Isabel's Bed: A Novel

Isabel's Bed: A Novel

3.7 13
by Elinor Lipman
     
 

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When Harriet Mahoney first sees it, Isabel Krug's bed is covered with sheared sheep and littered with celebrity biographies. Unpublished, fortyish, and recently jilted, Harriet has fled Manhattan for Isabel's loudly elegant Cape Cod retreat, where she will ghostwrite The Isabel Krug Story, based on the sexy blond's scandalous tabloid past. Unusually "talented"…  See more details below

Overview

When Harriet Mahoney first sees it, Isabel Krug's bed is covered with sheared sheep and littered with celebrity biographies. Unpublished, fortyish, and recently jilted, Harriet has fled Manhattan for Isabel's loudly elegant Cape Cod retreat, where she will ghostwrite The Isabel Krug Story, based on the sexy blond's scandalous tabloid past. Unusually "talented" in the man department ("I give lessons"), Isabel revamps and inspires Harriet as they gear up to tell all, including the tangled history Isabel shares with her odd lodger, Costas. Life according to Isabel is a nonstop soap opera extravaganza, an experience to be swallowed whole -- and the attitude is catching....

Editorial Reviews

Publishers Weekly - Publisher's Weekly
Lipman's romantic comedy concerns true love, female friendship and the writing life. (Aug.)
Library Journal
Lipman (The Way Men Act, LJ 12/91) has written another winner. Would-be writer Harriet Mahoney, fresh from the breakup of a 12-year relationship, answers a newspaper ad for a live-in ghostwriter. Because she sounds "normal," Harriet finds herself in a stunning house on the Cape with Isabel Krug, a blonde bombshell. Isabel wants to tell the world her side of how she happened to be in bed with her rich lover when his wife shot and killed him. The novel is full of zany twists as we meet Isabel's on-again, off-again husband (and stepfather) Costas Dimantopoulos; Nan Van Vleet, the freed murderess; and Pete, the appealing jack-of-all-trades. Within the book-bidding wars and the search for the "voice" for her book, Isabel finds a true friend and Harriet finds even more. Recommended for popular collections.-Rebecca S. Kelm, Northern Kentucky Univ. Lib., Highland Heights
George Needham
Harriet Mahoney is an aspiring, unsuccessful writer who is evicted by her live-in lover of 14 years so that he can marry his much younger girlfriend. Desperate for a place to live and despairing of her muse, Harriet is hired as a ghost writer by Isabel Krug, the "other woman" in the murder of the century (at least for that week). Harriet moves into Isabel's gorgeous home on Cape Cod to work on her autobiography. Through Isabel's tutelage, her resistance to the criticisms of Isabel's artist husband, and a budding romance with handyman Pete, Harriet begins to develop a new and more rounded personality. The autobiography, however, proceeds slowly until the murderer, the victim's wife, is released from the hospital in which she's been rehabilitated and threatens to write her own tell-all book. Author Lipman must have suffered through many writing classes in her career; she captures the "fingernails on a blackboard" quality of Harriet's writing perfectly. This is a delightful, gentle, knowing satire of writers, the publishing and entertainment industries, the art world, and the vagaries of love.

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Product Details

ISBN-13:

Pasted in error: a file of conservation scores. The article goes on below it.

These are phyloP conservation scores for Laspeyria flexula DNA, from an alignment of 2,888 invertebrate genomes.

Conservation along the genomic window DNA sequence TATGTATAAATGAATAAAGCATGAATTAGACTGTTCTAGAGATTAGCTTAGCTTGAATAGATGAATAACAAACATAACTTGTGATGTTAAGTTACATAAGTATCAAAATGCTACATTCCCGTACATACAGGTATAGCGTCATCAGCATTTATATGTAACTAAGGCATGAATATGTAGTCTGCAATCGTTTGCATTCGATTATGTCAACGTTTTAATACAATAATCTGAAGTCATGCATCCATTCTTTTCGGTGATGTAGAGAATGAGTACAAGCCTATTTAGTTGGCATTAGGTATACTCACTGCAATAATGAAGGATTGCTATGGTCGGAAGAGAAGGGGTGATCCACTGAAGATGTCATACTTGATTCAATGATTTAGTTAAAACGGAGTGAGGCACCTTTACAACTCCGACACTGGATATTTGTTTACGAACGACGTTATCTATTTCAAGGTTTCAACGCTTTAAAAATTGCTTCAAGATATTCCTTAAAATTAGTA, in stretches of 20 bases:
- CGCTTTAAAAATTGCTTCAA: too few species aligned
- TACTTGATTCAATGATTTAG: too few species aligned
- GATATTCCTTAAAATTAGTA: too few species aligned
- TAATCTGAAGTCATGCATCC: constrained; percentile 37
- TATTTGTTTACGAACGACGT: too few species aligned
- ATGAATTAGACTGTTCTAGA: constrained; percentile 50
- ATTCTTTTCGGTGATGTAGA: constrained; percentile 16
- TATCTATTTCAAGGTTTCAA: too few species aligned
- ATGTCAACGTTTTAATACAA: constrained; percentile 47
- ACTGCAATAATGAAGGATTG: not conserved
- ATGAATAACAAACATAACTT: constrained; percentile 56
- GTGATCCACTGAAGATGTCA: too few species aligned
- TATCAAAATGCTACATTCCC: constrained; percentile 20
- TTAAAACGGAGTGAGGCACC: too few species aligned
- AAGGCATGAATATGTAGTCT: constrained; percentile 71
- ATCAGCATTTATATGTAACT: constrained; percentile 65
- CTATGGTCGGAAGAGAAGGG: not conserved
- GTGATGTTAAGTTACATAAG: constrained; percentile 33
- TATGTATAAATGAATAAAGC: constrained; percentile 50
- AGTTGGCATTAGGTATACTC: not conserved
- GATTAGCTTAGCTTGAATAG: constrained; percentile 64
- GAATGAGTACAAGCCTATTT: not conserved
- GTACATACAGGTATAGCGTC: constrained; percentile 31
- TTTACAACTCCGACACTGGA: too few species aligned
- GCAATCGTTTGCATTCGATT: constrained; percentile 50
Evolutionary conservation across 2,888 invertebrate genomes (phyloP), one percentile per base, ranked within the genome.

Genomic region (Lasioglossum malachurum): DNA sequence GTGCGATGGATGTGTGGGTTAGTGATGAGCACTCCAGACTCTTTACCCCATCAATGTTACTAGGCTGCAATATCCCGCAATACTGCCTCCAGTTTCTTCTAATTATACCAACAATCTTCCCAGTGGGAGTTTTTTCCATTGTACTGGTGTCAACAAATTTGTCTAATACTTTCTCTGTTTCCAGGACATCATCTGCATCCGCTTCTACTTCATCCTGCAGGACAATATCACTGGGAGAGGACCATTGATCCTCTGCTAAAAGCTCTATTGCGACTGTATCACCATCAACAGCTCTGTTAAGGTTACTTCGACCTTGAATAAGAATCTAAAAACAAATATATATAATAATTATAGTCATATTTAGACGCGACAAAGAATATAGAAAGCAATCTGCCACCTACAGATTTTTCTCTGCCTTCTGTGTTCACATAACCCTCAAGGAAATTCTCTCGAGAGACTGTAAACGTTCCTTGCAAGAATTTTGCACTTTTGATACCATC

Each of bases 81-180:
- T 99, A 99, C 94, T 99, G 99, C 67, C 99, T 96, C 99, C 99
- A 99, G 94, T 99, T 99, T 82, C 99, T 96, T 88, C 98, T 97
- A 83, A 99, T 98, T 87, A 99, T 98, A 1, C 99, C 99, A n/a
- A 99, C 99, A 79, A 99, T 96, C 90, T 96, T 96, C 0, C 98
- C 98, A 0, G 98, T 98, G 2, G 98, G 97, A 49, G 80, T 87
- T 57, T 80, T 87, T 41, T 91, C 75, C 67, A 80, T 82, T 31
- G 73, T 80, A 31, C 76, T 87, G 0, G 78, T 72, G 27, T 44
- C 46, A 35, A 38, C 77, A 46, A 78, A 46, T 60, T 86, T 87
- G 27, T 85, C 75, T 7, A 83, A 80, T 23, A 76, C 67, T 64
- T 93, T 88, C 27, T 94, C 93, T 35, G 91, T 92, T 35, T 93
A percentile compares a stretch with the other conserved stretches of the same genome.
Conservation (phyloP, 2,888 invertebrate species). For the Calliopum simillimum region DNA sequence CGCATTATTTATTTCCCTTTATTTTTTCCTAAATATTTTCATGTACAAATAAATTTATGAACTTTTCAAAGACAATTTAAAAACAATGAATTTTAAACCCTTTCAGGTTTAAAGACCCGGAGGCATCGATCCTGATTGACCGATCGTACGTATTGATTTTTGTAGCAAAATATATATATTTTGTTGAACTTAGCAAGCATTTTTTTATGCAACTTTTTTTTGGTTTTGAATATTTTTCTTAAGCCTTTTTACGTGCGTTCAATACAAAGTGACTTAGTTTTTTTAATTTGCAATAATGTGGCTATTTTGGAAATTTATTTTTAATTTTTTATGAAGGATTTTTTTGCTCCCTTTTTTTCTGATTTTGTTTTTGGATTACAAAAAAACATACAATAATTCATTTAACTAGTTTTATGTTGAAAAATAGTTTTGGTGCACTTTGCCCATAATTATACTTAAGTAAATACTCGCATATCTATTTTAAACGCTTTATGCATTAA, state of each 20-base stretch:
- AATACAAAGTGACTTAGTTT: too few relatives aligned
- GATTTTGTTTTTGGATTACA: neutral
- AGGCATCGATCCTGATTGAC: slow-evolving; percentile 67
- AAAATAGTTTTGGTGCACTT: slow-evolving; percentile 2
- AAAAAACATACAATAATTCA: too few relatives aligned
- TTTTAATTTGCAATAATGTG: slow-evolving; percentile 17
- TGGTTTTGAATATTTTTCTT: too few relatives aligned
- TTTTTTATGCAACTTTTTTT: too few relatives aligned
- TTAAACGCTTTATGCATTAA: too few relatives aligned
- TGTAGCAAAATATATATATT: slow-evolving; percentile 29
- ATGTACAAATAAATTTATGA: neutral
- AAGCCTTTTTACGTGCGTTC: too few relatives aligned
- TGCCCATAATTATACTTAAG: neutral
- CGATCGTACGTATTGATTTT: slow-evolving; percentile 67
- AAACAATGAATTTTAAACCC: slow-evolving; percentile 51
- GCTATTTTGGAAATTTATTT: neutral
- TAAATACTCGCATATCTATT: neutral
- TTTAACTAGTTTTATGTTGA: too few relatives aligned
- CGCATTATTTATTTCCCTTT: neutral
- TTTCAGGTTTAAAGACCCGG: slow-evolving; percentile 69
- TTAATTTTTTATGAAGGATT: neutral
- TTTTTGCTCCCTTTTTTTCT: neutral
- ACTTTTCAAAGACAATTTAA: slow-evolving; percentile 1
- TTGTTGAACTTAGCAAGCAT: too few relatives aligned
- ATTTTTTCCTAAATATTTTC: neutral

9781439122044
Publisher:
Washington Square Press
Publication date:
12/14/2010
Sold by:
SIMON & SCHUSTER
Format:
NOOK Book
Pages:
400
Sales rank:
495,304
File size:
2 MB

Read an Excerpt

From Chapter 1
WINTER BEFORE LAST, a tea-leaf reader at a psychic fair looked into my cup and said she saw me living in a house with many beds and a big-mouth blonde. At the time it meant nothing to me. I was sharing a one-bedroom apartment in Manhattan with a balding, malcontent boyfriend of twelve years, who said we'd get married if I conceived his child or when he felt like it. Since I was looking for literary prophecies -- that I'd write a best-seller or at least find an agent -- and because my tea-leaf reader wore, in a room full of gauzy peasantwear, a knock-off Chanel suit, I moved on to another booth.
Six weeks later, Kenny took me out to dinner at an expensive chef-owned restaurant and told me he was ambivalent about us. I said what I'd been saving for such an occasion -- that we were commonlaw spouses by now and he'd better get over his ambivalence.
"I met someone," he replied.
There went twelve years: my youth. In three months, he was married.
So at forty-one, feeling like eighty, I was looking for something -- a job, a friend, a hiding place where I could live out my days -- when I overheard a stranger on the subway confide to her seatmate, "There are no guarantees in this world, but chances are that people who take out ads in the New York Review of Books aren't idiots or crooks." I bought my first issue and read the personals for laughs, circling one or two that didn't ask for "pretty" or "vivacious" before my eyes wandered into "Share." And there it was, my answer, my job, my tea-leaf destiny:
Book in progress? While you're at it, why not share my Cape retreat? Gourmet kitchen, beach rights, wild blueberries. Considering lap pool. Roomy and peaceful: your life will be your own. Write me about your spectacular self. Room and board negotiable in exchange for services. Include writing sample. Box 8152.
"Harriet Mahoney," I heard between the lines, "Your troubles are over. Box 8152 will cure everything that's been wrong with your life." I could see myself, a better me, at this Cape retreat: at my typewriter, sharing thoughts and kitchenprivileges with a kindred soul, baking wild blueberries into muffins.
In the past, I would have signed up for a course on pouring my heart into a cover letter, but I figured even prophecies had expiring deadlines. I had to write the letter of my life, threading my frayed self through the eye of the employment needle into the Yes pile; to find the silver lining in the fact that I'd spent my thirties unofficially engaged to a spoiled child; to put a good face on my B.A. in English from a defunct women's college, my two unpublished novels, and a string of secretarial jobs where I had learned to clear the paper path in all makes of copying machines.